At a glance, developers love Google Fonts because ALL the fonts are web-friendly, they have an easy-to-use API and the service is backed by Google. (Need I say more?)
In the past, if a designer selected a font that was not web-friendly developers would pull their hair out trying to convert the font to a usable web format. Google worked to make sure their fonts are compatible with the web from the start. This saves developers a lot of time and legwork when developing a website, which means they are a lot happier. (And trust me, this makes everyone a lot happier.)
Developers also love Google Fonts because of the quick, user-friendly API that allows them to grab the necessary code to inject into your website within seconds. Google also offers helpful tips on how the font will impact page load time and how to prevent slowness (in relation to the font) on your web pages.
Finally, developers (and designers, too!) can be certain that Google is going to stick around for a while and that they are going to continue to be on the forefront of producing quality, easy-to-use products.
This means that brands can now present a more unified user experience when interacting with the customer; fonts can be brought from the web into flyers, brochures, and business cards.
You no longer have to pay $600 to $1,000 for a font family that you will eventually abandon when you redevelop; no cost to you means more money in your pocket.
No, seriously – we will.
Enough chit-chat. Here are some examples of fonts that I enjoy:
Description: The Gibbon site uses Open Sans for the main message and supporting sub message. This font is easy to read and very 2014.
See it in Action: http://marquee.by/
Google Fonts: http://www.google.com/fonts/specimen/Open+Sans
Description: Merriweather is a bold serif that is easy to read and is a great choice for headlines.
See it in Action: http://kickpoint.ca/
Google Fonts: http://www.google.com/fonts/specimen/Merriweather
Description: This font is very versatile and has been used in both the logo and the main headline. This font also pairs really nicely with Source Sans Pro, Open Sans or another san serif typeface.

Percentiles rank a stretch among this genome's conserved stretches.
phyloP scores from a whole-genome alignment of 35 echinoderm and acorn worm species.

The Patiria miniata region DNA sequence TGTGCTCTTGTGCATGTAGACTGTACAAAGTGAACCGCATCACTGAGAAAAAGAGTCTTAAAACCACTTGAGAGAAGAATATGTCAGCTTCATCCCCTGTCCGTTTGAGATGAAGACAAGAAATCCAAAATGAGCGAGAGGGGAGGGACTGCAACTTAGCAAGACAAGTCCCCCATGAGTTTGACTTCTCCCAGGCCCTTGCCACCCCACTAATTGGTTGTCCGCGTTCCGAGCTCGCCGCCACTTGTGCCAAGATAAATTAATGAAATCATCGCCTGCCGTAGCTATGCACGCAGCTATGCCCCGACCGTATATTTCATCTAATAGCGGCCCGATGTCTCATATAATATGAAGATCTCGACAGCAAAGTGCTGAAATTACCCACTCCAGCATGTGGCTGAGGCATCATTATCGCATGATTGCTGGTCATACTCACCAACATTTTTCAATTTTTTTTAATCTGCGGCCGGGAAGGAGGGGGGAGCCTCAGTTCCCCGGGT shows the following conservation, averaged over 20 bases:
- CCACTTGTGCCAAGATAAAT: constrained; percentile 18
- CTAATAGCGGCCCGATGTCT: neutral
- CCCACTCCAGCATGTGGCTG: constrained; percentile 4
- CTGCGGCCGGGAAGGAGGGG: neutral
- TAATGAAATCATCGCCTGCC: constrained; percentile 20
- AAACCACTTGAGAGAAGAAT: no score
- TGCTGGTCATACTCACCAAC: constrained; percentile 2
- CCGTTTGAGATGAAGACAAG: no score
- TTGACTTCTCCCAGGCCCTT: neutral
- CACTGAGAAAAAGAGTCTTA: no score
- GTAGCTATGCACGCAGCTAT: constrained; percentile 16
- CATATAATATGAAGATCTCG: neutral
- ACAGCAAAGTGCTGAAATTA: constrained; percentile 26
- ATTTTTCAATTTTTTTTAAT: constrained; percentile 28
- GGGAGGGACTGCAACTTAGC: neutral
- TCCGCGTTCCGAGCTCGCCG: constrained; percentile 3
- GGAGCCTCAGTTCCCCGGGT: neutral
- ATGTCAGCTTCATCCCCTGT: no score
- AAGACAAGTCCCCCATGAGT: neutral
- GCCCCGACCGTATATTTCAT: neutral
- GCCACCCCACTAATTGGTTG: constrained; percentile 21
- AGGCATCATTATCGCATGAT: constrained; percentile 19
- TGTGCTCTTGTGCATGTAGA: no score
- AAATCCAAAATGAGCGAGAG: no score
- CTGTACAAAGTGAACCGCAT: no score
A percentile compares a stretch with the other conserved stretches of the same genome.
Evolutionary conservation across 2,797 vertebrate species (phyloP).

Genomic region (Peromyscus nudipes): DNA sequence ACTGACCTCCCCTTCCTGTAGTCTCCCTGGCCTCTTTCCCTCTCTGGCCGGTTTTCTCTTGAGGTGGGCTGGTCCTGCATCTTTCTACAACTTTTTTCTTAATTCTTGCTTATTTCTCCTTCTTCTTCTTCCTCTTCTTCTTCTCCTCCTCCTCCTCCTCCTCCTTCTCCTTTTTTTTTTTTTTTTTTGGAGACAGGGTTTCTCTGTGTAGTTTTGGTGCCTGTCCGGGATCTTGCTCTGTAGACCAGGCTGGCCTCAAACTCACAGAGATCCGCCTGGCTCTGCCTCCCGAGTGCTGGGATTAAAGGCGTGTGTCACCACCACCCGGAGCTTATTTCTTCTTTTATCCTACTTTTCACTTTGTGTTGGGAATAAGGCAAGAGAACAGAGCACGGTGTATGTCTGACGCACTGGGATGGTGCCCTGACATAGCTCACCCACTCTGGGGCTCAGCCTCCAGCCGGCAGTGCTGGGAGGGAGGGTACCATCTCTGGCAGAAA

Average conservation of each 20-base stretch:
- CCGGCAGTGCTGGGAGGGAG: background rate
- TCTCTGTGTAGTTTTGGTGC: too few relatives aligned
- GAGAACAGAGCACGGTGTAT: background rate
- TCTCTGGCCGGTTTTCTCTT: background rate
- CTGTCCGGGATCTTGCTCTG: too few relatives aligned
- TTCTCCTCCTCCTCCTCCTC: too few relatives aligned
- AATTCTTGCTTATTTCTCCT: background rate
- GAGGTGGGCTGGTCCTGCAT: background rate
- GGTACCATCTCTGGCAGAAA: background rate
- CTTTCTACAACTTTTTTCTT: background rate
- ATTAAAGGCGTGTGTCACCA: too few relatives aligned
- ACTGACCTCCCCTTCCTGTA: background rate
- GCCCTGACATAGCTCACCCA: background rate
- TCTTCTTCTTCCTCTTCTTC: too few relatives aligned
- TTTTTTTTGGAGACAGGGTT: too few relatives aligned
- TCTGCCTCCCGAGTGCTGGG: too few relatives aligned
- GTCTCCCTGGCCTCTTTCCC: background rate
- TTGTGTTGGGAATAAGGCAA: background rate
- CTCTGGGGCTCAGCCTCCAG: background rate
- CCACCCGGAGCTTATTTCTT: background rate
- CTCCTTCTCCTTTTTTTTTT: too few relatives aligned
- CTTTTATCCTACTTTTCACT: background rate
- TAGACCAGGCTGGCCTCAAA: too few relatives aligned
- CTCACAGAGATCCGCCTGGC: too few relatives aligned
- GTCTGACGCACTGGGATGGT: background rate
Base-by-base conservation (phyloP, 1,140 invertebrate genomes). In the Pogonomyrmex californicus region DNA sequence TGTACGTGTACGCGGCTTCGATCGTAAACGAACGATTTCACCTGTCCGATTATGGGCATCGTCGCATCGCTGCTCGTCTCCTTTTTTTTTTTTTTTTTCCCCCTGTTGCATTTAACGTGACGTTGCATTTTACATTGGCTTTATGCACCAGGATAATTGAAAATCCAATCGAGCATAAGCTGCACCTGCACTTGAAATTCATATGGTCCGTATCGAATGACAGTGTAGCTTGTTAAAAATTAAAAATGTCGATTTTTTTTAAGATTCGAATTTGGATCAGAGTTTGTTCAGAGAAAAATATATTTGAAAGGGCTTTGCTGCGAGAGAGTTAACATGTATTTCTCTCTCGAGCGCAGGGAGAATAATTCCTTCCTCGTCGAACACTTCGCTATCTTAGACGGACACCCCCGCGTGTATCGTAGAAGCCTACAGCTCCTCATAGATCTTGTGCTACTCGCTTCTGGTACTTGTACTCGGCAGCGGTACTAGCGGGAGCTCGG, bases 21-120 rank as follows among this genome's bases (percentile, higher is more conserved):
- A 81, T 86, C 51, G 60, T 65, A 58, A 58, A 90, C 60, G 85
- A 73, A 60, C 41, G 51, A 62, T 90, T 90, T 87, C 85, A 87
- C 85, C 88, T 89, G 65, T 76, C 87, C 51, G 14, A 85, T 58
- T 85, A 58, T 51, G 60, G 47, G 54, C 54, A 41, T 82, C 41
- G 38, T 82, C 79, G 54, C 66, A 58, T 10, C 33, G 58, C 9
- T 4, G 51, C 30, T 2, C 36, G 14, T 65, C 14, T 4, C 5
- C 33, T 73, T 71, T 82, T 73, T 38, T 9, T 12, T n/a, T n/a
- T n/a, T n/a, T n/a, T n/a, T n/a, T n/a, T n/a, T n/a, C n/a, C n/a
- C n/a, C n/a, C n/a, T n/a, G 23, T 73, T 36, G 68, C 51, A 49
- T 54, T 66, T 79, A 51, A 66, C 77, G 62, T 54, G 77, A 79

See it in Action: http://www.toprecruitersecrets.com/
Google Fonts: http://www.google.com/fonts/specimen/Roboto+Slab
Description: B-E-A-utiful! Source Sans Pro is a great choice for headlines or body copy font. This font is professional and is a great choice for any type of business.
See it in Action: http://scytale.pt/
Google Fonts: http://www.google.com/fonts/specimen/Source+Sans+Pro
Description: This font family has many styles, which makes it a great font for headlines, callouts and even body copy.
See it in Action: http://whosyoursanta.ca/
Google Fonts: http://www.google.com/fonts/specimen/Oswald
Description: Muli is a simple yet super sophisticated typeface. This is definitely one of the fonts I will be exploring in 2014.
See it in Action: http://inkandspindle.com/
Google Fonts: http://www.google.com/fonts/specimen/Muli
You can find more breakdowns of some of the best Google Fonts at Design Instruct, which served as an inspiration for this (much shorter) list.
Let me guess: you are still confused about that opening sentence, aren’t you? This sentence, or ‘pangram’, uses all of the letters of the alphabet so that users have a better understanding of what they can expect from a typeface. While Google Fonts gives you the ability to view your own example text, this is the default sentence you see when browsing for fonts.
If you are tired of type tyrants like Arial and Times New Roman dominating the look and feel of your website, then be sure to grab your designers and head over to Google Fonts today!